I don’t buy into the idea the CIA is listening through our smart speakers. Hell, if I did, I wouldn’t own a smartphone, because if they were going to listen to us at all, they’d use the mic on the phone we take everywhere rather than the device that’s parked in our living room.

Second, as a government employee, I find it laughable that someone actually believes that our government has enough money to hire someone just to listen to suburban household conversations. Yeah, no. We can barely afford pens, people.

Third, there’s no way that a huge behemoth company like Amazon would ever cooperate with the government in an illegal wiretapping agreement. Their entire business would implode if they did, and in this day and age of Wikileaks and Edward Snowden, something that huge could not go uncovered. It just wouldn’t. Remember when the FBI asked Apple to unlock an iPhone for them? How’d that work out for the government?

Finally, let’s say I’m wrong, and the CIA really is listening. In that case, I want to find the agent assigned to my Alexa and give him or her a nice cold six-pack, because they probably hate their life. The inane conversations they’re stuck listening to would be interested to nobody. I’m participating in no illegal activities, and breaking no laws. I’ve got no secrets to keep from my spouse (except maybe what I am buying him for Christmas and his birthday each year). So you know what? LISTEN AWAY, CENTRAL INTELLIGENCE AGENCY. I welcome your surveillance, because I don’t give a shit.

It’s also not lost on me that the author of the original article that got me thinking about this was made on Facebook, a platform that’s sole purpose for existence (beyond its early years, that is) is making money off of others’ data.

The cons

To be fair, Alexa has some downsides.

  1. You can’t talk about her, because she’s always listening. But to her credit, she usually understands pretty quickly that you weren’t trying to give her a command.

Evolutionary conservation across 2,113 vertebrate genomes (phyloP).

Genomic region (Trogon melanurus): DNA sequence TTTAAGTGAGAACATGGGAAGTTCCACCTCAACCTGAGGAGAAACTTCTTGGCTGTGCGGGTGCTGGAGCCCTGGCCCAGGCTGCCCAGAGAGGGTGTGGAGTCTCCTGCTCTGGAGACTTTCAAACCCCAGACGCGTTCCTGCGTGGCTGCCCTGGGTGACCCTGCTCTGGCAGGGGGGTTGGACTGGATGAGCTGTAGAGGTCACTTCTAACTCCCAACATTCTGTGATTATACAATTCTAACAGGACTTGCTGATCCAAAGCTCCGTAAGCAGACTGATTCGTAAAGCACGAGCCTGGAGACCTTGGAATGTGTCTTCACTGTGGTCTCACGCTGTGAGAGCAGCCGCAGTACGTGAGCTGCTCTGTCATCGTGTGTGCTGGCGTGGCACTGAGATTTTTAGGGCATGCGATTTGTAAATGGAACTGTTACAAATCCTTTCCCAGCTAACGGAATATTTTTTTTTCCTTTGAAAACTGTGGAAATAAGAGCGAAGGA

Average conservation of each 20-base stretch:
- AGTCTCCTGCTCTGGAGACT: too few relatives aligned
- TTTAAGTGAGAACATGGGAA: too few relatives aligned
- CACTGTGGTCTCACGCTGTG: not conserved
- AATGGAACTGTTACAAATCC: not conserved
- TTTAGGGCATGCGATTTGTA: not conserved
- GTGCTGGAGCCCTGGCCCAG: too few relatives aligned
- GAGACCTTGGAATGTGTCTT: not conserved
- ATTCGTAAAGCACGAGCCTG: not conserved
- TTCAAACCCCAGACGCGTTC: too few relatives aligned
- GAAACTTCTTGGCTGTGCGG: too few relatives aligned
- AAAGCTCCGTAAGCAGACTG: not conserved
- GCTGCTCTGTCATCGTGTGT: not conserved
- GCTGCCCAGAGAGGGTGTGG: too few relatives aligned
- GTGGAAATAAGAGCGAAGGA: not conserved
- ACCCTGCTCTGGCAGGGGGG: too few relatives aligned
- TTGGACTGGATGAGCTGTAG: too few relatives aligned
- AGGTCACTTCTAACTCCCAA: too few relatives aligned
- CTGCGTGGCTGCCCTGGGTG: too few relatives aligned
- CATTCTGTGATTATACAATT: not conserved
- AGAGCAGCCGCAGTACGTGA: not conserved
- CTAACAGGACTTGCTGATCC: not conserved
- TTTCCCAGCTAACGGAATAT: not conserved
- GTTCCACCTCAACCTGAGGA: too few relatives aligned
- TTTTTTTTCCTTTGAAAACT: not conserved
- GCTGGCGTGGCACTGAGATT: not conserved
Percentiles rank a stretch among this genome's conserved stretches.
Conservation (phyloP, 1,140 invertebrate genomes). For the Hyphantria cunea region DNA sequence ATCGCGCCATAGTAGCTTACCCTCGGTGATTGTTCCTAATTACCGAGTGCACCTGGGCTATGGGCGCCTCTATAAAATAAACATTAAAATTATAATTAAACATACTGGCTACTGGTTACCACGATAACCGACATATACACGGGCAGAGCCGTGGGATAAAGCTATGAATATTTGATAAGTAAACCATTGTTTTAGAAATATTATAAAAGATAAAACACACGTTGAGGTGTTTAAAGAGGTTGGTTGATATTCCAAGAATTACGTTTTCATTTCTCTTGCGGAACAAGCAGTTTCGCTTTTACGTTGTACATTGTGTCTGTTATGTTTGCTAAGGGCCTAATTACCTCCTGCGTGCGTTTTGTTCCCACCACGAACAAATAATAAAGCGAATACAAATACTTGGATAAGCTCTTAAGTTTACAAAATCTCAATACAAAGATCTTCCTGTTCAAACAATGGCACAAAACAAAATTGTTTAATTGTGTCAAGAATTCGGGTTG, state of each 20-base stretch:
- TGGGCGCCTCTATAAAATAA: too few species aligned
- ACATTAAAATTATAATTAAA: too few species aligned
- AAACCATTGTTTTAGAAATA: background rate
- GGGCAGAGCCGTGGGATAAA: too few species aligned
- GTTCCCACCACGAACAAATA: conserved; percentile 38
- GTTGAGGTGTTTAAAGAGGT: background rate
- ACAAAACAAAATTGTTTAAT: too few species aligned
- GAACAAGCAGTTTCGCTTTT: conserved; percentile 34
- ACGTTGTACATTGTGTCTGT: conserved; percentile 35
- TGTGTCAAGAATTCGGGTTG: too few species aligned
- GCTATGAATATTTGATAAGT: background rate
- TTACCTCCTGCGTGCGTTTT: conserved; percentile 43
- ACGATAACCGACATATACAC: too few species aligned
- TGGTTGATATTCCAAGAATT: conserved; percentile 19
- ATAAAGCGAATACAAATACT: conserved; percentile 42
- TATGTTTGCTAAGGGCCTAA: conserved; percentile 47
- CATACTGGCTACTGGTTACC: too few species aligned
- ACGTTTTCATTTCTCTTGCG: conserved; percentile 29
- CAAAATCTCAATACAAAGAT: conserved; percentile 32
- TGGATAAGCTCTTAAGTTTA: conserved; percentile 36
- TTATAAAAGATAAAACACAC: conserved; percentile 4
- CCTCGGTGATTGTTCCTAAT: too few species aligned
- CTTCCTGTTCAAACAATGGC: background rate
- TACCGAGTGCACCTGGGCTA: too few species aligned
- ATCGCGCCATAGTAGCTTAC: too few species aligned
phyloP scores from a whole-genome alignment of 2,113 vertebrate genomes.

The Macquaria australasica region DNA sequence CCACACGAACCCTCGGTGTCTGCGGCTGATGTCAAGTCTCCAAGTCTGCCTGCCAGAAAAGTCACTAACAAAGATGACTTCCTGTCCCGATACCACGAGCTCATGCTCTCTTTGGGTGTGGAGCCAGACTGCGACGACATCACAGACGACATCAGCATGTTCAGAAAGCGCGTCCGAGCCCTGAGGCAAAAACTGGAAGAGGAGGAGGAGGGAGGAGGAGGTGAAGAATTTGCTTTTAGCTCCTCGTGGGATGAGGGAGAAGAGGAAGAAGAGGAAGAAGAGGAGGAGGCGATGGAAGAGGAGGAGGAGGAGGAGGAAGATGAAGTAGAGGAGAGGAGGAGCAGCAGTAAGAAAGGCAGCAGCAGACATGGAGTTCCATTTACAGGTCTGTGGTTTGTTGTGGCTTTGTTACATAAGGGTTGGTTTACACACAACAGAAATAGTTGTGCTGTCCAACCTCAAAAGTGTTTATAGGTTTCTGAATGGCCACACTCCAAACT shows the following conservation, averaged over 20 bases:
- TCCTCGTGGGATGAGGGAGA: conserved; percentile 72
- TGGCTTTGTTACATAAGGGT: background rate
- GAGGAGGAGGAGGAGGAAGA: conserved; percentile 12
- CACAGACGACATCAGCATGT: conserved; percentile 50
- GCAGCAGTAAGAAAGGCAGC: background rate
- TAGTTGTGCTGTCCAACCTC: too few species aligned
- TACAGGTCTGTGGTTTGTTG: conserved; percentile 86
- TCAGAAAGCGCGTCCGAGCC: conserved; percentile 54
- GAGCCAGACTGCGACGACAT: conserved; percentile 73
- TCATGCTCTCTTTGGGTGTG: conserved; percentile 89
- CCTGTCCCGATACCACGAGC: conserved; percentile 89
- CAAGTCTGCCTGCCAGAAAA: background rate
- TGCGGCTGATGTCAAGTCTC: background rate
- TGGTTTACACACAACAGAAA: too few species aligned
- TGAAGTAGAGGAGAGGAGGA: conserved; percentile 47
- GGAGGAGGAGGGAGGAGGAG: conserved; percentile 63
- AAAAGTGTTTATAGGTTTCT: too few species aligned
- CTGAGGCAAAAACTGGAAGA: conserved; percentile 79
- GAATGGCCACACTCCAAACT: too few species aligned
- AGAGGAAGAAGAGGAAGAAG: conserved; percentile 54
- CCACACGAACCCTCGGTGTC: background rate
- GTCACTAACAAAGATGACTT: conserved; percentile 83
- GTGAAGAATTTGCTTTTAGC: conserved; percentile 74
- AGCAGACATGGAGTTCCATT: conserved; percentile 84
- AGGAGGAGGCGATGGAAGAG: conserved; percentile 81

2. She can’t control our garage door, which I don’t blame her for. It’s Genie’s fault, because they don’t seem to care that their Genie Aladdin smart-door system has no Alexa compatibility.
  3. She can’t perform tasks in the future, except reminders. She’s perplexed by: “Alexa, play Baby Snakes by Frank Zappa in one hour.” I think this is perfectly reasonable—Siri can’t handle future actions, either—but Nathan has unreasonable expectations of technology. (Apparently he wanted to have Alexa play the song “randomly” while he was out of town for work. The kiddos and I would be sitting at home when, bam, “Baby Snakes” would start playing out of the blue. #JokeFail, Nathan.)

First-world problems

A friend was listening to me talk about my Alexa, and how much we loved it.

She interjected with a sarcastic, “Wow, whatever did we do when we had to actually find a pen and paper and write something down? It was so hard.”

Yeah, yeah. I’m not saying that the old way of doing things was unbearably difficult. But the new way, with my virtual helper, is EASIER. Just because the old way wasn’t killing me is no reason to avoid the new, easier way. Duh.

Plus, if you’re really into crapping on technology and advancements, maybe throw away your smartphone and key fob. Go back to a rotary phone, and a big old 1979 Buick. If you’re going to insult technology, be consistent.

Come on in, Alexa.

My front door is wide open to anything that makes my already-stressful life just a little bit easier. I work full-time. I get up five days a week at 4:40am. I’ve got two kids who are still learning how to speak English. My husband travels most every weekend.

Life is HARD. Parenting is HARD. Momming, especially by yourself, is HARD.

Alexa makes it (a little bit) easier. And for that reason, she’s welcome in my house any day.




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Photo by Andres Urena on Unsplash

About Me

Hiya! I'm Lydia. I live in Iowa with my husband and two children, both the result of iVF. I started this blog in 2011, so everything here's a wee bit... old. I don't do a ton of writing anymore... but I'm leaving the blog up, in case it's helpful for those who stumble across it.

Skip to the iVF

If you're going through infertility and want to see our journey, start in June 2011 (first two cycles) or January 2014 (third cycle). Hopefully reading about our rollercoaster with assisted reproduction brings you a little hope, and more than a few giggles. (Keep in mind that this information is over a decade old in most cases; please don't take anything you read here as medical advice. Consult your doctor for facts.)